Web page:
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Quick or slow, in the line and length of fire

The bowlers will have to carry their heartening performance into the Tests, to give India a chance of winning, writes Kadambari Murali.

india Updated: Dec 14, 2006 14:59 IST

A lot of focus on this tour has been on the consistent Indian batting failures. Consequently the bowlers, who have bowled outstandingly for the most, have seemingly not got their due.

During the one-dayers, there were some niggles to be sorted out — for instance, when they had SA six wickets down for 70-odd at Newlands and couldn't go for the kill. Still, their performance has been heartening and they will have to carry that into the Tests, if India have to have a chance of even trying to hold their own.

Harbhajan Singh

He’s had a great year in international cricket, proving a point or two to his critics including, reportedly, some within the team, with some class comeback performances in the shorter version. He's India's first choice in the ODIs but in the longer version, he’s played second fiddle to Kumble. In this series as well, logically, he'll probably get to play only if something goes terribly wrong with Kumble or the South Africans prepare a rank turner, which is unlikely.

Last 5 Tests: 19 wkts at 34.10; Best — 5 for 13 vs West Indies at Kingston.

Zaheer Khan

Life has come a full circle for Zaheer — from a genuine quick bowler in Nairobi to spearheading the Indian bowling attack, being down and out to being back as India's pace spearhead — he's seen it all. He has battled persistent injury and fitness problems and seems more focussed and far fitter than he has been, and the county stint seems to have done him a world of good. He's been the South African top order’s nemesis, especially Graeme Smith, and will probably bowl the first over at the Wanderers. Outstanding in the ODIs, he will have to continue the good work.

Last 5 Tests: 20 wkts at 36.05; Best — 4 for 58 vs Zimbabwe at Harare.

Irfan Pathan

Once upon a time, he was outstanding, becoming the only bowler to take a hat-trick in the first over of a Test. Now, he's the only Indian batsman to have scored a century on this tour so far. His role seems to have markedly changed but he's in the team as a bowler and he hasn't justified that for a long time. Even in the last tour game he bowled an expensive eight overs in two innings. Speed was never his strength but swing was and off late, he seems to have lost that too. There's been a lot of criticism over his prolonged run in the team. He might not make it to the playing XI at the Wanderers but if he does, he will have to perform with the ball.

Last 5 Tests: 16 wkts at 35.93; Best — 5 for 61 vs Pakistan at Karachi.

VRV Singh

Despite having played a bit, VRV is really the great unknown and can probably be India's ace in the first Test. He is raw and unadulterated and pace has been his strength but he has often being criticised for his lack of discipline and wayward bowling. Injuries have also been cause for concern for this speedster from Punjab. He bowled well in the tour game but how he graduates to the next level remains to be seen. It's not always easy to bowl on helpful tracks and can be a handful if he can add discipline to pace.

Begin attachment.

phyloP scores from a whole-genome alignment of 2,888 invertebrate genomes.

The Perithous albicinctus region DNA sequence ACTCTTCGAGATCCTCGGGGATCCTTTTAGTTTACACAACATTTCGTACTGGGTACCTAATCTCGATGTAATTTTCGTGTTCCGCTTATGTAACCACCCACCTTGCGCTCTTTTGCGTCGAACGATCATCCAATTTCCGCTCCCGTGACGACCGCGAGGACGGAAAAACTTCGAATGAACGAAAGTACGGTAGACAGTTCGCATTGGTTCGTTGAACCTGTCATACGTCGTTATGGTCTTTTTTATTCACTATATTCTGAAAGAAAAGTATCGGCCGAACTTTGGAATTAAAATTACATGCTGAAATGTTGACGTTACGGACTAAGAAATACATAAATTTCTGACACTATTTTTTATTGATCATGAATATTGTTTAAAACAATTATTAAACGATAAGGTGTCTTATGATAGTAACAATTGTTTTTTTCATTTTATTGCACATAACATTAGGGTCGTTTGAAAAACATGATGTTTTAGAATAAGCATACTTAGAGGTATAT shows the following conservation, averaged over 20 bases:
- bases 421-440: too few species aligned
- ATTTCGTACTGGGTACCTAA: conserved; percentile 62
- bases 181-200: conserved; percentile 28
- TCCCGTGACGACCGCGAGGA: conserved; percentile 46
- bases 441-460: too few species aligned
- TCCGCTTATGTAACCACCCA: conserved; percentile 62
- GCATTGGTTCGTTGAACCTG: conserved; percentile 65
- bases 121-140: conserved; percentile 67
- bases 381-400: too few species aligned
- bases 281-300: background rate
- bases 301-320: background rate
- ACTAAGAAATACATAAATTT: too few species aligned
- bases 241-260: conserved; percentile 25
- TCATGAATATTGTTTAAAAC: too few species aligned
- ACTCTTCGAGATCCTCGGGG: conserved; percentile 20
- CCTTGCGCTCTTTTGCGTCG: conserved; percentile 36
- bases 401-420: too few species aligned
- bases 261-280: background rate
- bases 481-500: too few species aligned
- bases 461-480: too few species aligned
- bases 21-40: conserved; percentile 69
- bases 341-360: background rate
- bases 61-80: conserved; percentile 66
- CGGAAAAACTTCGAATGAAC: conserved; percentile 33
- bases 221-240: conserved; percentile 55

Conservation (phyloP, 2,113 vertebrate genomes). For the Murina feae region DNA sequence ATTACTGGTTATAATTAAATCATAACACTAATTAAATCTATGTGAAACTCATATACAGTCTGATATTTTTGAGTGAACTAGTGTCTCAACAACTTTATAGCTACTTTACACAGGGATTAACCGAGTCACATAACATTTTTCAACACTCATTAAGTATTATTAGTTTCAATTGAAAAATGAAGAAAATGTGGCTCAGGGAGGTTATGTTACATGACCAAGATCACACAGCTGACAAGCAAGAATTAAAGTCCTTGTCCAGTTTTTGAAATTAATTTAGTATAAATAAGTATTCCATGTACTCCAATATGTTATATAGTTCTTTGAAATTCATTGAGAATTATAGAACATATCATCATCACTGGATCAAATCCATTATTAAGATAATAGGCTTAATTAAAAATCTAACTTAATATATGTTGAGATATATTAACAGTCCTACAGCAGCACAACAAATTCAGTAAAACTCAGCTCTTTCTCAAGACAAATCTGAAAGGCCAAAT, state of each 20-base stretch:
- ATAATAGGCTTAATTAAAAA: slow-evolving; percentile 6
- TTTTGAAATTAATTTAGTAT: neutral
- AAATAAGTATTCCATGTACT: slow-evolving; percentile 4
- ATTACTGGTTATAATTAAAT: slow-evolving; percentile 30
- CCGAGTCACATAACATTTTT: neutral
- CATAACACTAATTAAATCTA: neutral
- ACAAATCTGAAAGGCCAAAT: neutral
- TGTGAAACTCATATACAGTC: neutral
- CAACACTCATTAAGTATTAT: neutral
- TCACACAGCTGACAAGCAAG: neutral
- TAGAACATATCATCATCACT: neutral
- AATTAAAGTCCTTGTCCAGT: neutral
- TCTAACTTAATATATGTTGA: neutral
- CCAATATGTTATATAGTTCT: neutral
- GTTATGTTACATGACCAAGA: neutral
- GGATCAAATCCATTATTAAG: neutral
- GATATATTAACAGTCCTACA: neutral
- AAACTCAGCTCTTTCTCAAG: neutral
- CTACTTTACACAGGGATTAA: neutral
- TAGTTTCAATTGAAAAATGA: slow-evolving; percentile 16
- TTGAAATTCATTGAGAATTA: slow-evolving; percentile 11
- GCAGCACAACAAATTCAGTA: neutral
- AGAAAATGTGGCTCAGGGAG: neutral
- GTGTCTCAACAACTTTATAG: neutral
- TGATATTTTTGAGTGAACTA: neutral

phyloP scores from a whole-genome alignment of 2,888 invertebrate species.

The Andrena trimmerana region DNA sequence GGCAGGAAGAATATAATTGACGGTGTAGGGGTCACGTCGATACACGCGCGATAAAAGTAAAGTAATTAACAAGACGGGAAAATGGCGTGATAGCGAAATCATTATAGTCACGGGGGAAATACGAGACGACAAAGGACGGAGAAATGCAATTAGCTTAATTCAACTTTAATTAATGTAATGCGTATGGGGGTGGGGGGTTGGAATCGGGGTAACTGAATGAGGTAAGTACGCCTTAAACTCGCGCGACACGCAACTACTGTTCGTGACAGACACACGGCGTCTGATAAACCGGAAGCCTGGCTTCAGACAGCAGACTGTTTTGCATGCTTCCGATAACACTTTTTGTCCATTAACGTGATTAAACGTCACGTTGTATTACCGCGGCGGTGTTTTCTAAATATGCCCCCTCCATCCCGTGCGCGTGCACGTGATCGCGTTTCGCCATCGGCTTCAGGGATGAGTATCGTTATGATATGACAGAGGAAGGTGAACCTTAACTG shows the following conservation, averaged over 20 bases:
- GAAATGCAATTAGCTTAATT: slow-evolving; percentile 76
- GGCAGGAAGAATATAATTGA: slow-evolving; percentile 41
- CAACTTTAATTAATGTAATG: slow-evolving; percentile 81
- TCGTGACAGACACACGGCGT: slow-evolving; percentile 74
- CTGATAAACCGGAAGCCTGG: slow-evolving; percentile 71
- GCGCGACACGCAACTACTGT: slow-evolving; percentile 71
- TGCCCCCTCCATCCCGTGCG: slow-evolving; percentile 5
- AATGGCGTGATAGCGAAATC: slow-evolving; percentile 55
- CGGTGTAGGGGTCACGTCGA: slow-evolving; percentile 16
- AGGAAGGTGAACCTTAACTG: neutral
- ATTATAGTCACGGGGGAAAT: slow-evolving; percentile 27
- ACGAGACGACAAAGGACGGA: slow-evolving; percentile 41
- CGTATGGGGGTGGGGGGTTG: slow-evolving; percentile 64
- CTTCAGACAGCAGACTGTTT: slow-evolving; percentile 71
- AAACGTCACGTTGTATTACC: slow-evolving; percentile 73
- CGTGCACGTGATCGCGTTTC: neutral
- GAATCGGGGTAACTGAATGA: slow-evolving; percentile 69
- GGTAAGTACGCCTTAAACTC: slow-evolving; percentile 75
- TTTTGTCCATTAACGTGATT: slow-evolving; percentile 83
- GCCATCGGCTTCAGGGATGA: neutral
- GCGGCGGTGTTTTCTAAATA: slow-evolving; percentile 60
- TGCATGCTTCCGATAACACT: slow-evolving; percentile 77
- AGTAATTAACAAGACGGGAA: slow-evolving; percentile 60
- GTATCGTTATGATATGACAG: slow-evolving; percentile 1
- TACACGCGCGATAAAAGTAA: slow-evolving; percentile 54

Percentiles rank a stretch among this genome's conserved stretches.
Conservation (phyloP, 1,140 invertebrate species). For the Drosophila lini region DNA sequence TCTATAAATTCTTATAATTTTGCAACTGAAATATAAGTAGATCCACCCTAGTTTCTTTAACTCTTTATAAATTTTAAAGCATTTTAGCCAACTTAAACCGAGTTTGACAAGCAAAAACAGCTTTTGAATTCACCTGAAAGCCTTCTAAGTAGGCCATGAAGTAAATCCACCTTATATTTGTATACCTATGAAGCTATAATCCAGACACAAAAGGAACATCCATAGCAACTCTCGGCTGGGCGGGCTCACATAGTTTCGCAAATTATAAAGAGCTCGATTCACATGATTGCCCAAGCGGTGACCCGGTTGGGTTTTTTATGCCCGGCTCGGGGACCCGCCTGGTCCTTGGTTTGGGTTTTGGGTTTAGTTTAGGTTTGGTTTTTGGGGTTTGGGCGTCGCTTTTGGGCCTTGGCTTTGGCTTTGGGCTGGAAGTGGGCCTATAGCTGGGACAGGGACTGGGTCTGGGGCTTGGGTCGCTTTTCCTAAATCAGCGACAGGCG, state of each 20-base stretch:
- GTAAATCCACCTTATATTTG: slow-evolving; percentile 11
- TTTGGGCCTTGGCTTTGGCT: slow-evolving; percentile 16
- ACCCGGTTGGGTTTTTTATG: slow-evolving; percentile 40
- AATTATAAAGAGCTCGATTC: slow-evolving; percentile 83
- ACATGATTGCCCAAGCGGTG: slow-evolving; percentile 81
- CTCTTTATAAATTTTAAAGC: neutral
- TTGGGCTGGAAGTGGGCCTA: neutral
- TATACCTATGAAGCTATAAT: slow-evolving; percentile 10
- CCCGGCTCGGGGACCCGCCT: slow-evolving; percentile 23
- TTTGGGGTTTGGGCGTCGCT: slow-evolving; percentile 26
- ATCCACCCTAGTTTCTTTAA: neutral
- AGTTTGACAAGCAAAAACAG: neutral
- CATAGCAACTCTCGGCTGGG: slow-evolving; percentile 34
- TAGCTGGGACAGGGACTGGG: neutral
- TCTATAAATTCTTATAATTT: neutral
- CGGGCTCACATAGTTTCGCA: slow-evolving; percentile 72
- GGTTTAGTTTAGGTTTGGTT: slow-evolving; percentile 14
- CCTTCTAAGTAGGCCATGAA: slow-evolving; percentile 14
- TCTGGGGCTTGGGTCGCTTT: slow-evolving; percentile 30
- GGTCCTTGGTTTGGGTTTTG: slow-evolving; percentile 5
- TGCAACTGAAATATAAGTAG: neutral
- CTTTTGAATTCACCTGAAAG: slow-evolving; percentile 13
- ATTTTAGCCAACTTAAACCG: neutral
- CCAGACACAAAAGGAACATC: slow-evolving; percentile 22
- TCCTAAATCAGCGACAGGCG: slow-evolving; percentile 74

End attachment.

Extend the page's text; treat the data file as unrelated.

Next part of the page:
Has played two Tests so far, taking 2 wkts at 79.00; Best — 2 for 61 vs WI at St John’s.

Munaf Patel

Made an impressive debut against England earlier this year and was bowling consistently in the 140s. His immaculate line and length, along with his pace, was a deadly combination and, to some extent, still is. But he's admittedly sacrificed pace for accuracy and what prompted him to do that is a mystery — because bowling fast is a gift and should be used to become a main strike force rather than a defensive bowler. His operated shoulder has troubled him and has also perhaps forced him on the backfoot mentally.

Last 5 Tests: 17 wkts at 34.29; Best — 3 for 51 vs WI at Gros Islet.

S Sreesanth

Aggressive, optimistic and a genuine trier, he's got the ability to swing the ball both ways and more than decent pace. Apart from the hammering in the last ODI, he has done well whenever he's got the opportunity and with experience, will probably wise up both about bowling at the death and not giving lip to the batsmen unnecessarily. He was the find of the series in the Windies but since then has been out of favour due to dodgy selection policies. Like other fast bowlers, he must be looking forward to making use of the favourable conditions here.

Last 5 Tests: 19 wkts at 29.78; Best — 4 for 70 vs England at Mumbai.

Anil Kumble

What can you say about this man that hasn't been said before? He's one of the legends of the game, with performances often based on sheer grit more than anything else and equally often, underestimated. He's been there, done that and done it more often than not. Has been India's most successful bowler at home and during the tour of Australia, became the same outside too. He can bowl long, miserly spells and that can frustrate batsmen. It will not be surprising if he emerges the Indian bowler of the series, yet again.

Last 5 Tests: 28 wkts at 28.25; Best — 6 for 78 vs WI at Kingston.